Practice management: While both have tools in this area, I found ProSeries is more likely to nickle-and-dime you with extra charges. Drake has a lot of features included with either no charge or at least a more reasonable pricing structure than Intuit. If I were starting a new practice, I would go with Drake and jump in with both feet for all of their bells & whistles.

        If you wait until after 10/15, I suspect you can contact Drake, ProSeries and Lacerte and convince them to give you copies of the 2019 software for you to evaluate. In a non-COVID year, most would have seminars at various locations across the country where you can go for free and see the software in action demonstrated by someone who knows how to use it. Not sure what they're planning for this year. Maybe there's a video you can stream or a webinar you can attend. Don't commit to anything sight-unseen! And I'd personally avoid any sort of multi-year contracts.

        This is purely my own opinion, they're a dime a dozen. Really you need to figure out what's best for you based on what you expect will be the needs of your firm and your client base.

        Rick

        Comment


          #5
          LION’s reply post provides some valuable suggestions/recommendations.

          Also, some Professional Organizations (think AICPA might - but check with them) conduct annual independent surveys regarding tax software companies.

          And as LION says “Use all the demos out there to see which ones work the way you work.”


          Good luck
          Always cite your source for support to defend your opinion

          Comment


            #6
            Yes, TaxNJ, either NATP or NAEA publish an annual survey of tax prep software, rated by tax preparers; probably other trade organizations do, too. It'll give you some info about what's out there and provide contact info to get demos.

            I use a lot of pay-per-return to keep the cost down on expensive ProSystem fx.

            Comment


              #7
              I echo what Lion said. If paulcpa does not have a client base of returns that he prepared on another software it makes it a bit difficult to do actual test runs on actual returns with various software to compare.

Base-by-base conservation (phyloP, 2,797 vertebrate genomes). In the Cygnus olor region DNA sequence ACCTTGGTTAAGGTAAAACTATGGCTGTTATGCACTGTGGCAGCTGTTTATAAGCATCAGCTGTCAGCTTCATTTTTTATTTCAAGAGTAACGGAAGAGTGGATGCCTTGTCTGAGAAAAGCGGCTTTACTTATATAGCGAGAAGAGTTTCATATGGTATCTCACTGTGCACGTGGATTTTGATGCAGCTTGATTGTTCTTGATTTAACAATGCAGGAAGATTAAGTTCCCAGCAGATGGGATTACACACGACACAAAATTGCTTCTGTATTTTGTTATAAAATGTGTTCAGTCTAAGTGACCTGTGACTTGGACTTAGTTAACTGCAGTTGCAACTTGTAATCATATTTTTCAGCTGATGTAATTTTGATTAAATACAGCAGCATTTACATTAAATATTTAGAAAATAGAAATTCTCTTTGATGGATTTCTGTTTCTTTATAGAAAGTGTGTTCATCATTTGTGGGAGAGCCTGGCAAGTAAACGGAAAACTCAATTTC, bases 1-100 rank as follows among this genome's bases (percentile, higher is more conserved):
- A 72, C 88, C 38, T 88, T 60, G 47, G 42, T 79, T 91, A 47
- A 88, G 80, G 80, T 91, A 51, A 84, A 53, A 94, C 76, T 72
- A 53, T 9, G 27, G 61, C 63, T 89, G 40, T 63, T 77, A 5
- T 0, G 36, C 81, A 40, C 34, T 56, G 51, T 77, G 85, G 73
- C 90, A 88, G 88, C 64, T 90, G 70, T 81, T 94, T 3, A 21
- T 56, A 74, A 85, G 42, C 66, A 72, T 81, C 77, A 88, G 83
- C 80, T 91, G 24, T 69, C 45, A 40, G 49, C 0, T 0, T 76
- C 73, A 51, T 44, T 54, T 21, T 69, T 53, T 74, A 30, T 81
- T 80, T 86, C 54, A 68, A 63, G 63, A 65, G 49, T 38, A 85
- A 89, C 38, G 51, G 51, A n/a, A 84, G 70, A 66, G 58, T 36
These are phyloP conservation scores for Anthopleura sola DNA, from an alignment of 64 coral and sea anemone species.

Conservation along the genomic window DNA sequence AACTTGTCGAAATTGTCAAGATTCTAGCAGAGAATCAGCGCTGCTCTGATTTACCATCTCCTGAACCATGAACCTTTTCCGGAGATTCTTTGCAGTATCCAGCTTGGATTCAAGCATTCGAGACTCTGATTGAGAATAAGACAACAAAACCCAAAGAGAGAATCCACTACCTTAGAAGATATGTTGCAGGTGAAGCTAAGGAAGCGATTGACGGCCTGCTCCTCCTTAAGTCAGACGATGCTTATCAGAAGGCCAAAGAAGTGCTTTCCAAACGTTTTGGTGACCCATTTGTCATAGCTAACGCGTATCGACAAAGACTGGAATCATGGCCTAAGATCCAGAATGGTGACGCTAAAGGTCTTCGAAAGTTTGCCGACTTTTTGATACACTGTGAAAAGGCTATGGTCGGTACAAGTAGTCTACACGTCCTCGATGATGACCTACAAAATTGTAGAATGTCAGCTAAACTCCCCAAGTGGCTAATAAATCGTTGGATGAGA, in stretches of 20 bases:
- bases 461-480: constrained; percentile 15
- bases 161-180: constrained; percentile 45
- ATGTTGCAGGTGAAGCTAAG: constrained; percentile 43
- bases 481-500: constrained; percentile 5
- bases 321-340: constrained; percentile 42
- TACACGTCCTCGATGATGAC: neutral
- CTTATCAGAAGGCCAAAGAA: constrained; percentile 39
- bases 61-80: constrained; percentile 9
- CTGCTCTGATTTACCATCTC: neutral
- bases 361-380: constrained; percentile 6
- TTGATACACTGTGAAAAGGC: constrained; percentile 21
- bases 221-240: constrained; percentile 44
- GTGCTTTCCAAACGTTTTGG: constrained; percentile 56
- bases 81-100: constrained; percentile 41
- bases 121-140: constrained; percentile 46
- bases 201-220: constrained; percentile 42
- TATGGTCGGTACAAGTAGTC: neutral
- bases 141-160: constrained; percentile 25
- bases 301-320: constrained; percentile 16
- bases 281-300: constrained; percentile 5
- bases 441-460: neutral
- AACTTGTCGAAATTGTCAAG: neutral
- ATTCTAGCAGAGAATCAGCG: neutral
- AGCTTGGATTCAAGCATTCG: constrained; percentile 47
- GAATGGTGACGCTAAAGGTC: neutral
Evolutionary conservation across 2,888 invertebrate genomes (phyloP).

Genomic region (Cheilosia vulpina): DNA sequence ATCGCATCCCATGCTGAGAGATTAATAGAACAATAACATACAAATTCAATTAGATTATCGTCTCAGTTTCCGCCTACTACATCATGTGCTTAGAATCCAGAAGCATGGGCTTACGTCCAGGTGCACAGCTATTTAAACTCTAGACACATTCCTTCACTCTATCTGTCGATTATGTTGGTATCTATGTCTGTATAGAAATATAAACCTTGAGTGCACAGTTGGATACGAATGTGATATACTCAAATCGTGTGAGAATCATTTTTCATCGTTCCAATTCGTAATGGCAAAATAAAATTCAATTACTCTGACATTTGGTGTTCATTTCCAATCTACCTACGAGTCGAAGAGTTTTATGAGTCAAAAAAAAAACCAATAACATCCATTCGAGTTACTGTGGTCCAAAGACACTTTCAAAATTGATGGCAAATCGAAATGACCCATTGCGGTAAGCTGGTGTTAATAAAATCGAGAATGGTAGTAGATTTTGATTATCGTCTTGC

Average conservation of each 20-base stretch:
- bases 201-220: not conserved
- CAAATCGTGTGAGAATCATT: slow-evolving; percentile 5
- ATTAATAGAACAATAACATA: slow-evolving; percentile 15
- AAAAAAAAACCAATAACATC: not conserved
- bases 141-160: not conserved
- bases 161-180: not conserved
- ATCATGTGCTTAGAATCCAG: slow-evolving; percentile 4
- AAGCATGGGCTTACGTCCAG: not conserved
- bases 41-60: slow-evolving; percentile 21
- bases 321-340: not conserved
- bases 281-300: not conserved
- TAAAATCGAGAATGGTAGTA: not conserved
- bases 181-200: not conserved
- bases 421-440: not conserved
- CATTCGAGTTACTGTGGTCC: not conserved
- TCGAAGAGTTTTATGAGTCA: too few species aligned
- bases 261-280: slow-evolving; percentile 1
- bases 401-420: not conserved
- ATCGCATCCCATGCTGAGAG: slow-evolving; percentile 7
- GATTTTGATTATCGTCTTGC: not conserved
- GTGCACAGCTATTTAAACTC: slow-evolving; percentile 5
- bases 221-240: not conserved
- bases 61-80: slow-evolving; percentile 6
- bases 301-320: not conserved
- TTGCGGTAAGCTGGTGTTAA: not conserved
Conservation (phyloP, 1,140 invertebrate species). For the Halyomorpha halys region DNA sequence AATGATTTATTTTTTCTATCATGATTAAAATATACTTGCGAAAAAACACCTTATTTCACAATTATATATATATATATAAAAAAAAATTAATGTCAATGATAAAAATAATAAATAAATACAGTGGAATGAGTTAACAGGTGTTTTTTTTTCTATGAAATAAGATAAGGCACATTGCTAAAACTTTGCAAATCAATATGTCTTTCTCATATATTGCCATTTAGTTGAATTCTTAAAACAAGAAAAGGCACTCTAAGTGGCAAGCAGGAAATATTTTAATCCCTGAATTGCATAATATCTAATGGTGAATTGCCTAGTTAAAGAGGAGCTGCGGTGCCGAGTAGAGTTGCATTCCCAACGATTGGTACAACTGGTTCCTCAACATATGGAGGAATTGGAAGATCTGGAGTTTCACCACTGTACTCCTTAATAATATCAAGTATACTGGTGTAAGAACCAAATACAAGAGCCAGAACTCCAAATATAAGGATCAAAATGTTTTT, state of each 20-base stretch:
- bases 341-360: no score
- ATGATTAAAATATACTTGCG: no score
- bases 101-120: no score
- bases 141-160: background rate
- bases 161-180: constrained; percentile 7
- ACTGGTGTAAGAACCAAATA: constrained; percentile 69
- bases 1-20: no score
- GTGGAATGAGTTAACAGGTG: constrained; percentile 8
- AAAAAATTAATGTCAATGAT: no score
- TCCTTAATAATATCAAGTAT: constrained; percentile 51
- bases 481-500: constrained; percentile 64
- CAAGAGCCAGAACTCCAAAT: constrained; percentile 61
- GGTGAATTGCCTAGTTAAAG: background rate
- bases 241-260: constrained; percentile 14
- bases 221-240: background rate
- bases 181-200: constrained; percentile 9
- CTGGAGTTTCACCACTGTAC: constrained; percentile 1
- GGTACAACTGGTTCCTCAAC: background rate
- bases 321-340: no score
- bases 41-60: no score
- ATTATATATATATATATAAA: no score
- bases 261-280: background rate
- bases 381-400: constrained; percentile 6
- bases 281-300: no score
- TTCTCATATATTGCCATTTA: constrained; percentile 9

The demos that software companies provide to prospects don't do justice IMHO.
              Taxes after all are the dues that we pay for the privileges of membership in an organized society. - FDR

              Comment


                #8
                Sometimes the demos are the actual software, but not available to e-file and probably not to print unless you buy and get a code. Sometimes the demos include sample returns of all types to explore. At the very least, you have your own tax info for 2019 to work with.

                Who will you be marketing to? Investors? Then explore Schedule D/8949; can you import transactions, for instance. Small businesses/Schedule C? How intuitive TO YOU are all the parts from income/expense to depreciation to OIH to 199A to...? I found some software great for 1040s but clunky for entity returns, which I have in my clientele. I found some software lacking for Kiddy Tax and a couple of other situations that are common in my clientele.

                Try out everything. Don't forget to call tech support to see how that works for you. Can you email or chat or ask for a callback at a convenient time? Do they have a knowledgebase you can search? A virtual "chat" to lead you TO KB articles? Which software works the way you work? Will work for the type of clientele you expect to build? Will save you time in your own practice?
                Last edited by Lion; 09-26-2020, 02:15 PM.

                Comment


                  #9
                  One thing that I will add to Rick's highly accurate comments about Drake is that you need to become accustomed to the inconsistencies of a product that has a very long history of development.

                  Some things are well thought-out and complete and others are more do-it-yourself. Even simple things can exhibit this behavior. For example, a lot of the complex ACA computations are handled quite well, but you may be baffled if you want the software to figure out what the limitation is on a deductible IRA for a married couple. The evolution of the software is evident in the handling of certain Box 7 distribution codes on the 1099-R form. Whereas at one time nothing was automatically handled by the software in this regard, over the years, a few select ones (such as a Code 1) became handled automatically. A new user, seeing this, might expect all such codes to be handled automatically, which just isn't true.

                  Long-time users learn the workarounds so well that they use them even when the software changes so that they are no longer needed. New users need to push a lot of test returns through the software to learn what is and is not automatic.